Experts say that 30% more waste has crept into our oceans since the pandemic began.
Some had hoped that the lack of sporting events, concerts, and reduced travel might reduce the use of single-use plastic items. In fact, the opposite has happened. Now MORE food is wrapped in non-recyclable materials or packaged in single-use takeaway containers. We’ve noticed that our children bring home apples and bananas from their lunch service wrapped in plastic. A banana wrapped in plastic!!! A banana COMES wrapped! They wrap the oranges too! These are fruits that have their own natural zip lock bag to begin with. But I digress.
And let’s talk about single-use face masks. Many of those are ending up on the streets and in the ocean, where animals mistake them for food because they float like jellyfish and are harmed when they try to eat them.
“There’s 129 billion facemasks being made every month — enough that you could cover the entire country of Switzerland with facemasks at the end of this year if trends continue,” says Dave Ford, founder of the environmental literacy organization SoulBuffalo and the Ocean Plastics Leadership Network.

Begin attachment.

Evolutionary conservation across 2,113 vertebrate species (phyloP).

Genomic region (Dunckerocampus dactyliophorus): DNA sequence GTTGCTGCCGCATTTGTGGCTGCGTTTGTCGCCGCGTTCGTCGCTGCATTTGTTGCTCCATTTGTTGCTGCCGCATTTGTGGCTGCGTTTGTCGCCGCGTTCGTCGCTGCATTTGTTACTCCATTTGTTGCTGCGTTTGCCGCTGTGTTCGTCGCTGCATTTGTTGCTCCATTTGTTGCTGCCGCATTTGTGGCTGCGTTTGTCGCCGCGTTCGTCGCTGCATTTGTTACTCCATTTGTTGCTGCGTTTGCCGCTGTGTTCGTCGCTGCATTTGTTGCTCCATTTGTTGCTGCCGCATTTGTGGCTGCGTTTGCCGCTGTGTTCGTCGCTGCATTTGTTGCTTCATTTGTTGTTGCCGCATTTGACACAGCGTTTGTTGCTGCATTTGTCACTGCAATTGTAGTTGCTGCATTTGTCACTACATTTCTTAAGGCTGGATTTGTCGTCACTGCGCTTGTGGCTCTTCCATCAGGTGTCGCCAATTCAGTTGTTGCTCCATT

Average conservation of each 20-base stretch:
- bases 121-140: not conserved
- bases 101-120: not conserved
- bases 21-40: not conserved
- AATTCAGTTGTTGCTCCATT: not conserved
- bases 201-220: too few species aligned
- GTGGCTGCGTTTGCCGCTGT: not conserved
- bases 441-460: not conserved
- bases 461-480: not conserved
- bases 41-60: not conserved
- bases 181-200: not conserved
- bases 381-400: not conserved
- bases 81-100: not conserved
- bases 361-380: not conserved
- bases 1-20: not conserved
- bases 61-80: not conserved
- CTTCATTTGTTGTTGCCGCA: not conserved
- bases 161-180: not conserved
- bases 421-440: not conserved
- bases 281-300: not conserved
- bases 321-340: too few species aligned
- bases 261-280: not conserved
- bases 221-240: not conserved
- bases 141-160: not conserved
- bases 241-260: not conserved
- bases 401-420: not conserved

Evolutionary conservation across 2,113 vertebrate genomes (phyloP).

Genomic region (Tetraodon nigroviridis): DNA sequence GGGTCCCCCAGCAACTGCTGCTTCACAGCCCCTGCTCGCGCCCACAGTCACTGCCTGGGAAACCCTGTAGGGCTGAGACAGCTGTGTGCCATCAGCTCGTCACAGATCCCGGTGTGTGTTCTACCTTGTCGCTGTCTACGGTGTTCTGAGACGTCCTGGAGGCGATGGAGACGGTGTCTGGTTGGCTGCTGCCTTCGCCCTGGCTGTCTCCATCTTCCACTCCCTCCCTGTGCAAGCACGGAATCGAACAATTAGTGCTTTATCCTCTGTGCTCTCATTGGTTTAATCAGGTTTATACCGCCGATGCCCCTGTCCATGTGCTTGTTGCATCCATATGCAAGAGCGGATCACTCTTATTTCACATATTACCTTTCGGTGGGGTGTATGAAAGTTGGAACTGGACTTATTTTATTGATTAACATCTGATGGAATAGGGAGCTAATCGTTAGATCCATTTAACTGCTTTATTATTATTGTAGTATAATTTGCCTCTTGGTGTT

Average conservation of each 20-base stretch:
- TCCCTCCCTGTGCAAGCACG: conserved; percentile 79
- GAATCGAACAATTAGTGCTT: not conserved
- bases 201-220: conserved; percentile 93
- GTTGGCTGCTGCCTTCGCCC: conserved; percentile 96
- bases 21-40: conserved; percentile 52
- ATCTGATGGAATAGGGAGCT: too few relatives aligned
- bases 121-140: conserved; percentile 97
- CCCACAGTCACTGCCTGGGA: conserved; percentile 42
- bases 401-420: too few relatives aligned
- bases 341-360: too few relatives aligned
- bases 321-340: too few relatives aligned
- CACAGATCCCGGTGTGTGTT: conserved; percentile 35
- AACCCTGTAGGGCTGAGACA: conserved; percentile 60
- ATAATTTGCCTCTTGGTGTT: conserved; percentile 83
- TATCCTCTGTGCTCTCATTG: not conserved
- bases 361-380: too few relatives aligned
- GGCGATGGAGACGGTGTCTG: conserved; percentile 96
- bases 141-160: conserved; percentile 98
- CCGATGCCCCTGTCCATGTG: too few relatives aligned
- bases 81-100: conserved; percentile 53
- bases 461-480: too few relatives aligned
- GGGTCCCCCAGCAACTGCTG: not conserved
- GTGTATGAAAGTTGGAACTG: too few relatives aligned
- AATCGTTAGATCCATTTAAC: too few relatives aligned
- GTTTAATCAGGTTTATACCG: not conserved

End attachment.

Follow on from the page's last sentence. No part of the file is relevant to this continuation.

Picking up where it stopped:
Materials that can be recycled may not be because cash-strapped municipalities may cut the budget for recycling programs.
Ford’s company pushes large companies to publish data about their use of plastics and pledge to reduce. You can do your part by reducing your single-use items and properly disposing of them when you do use them.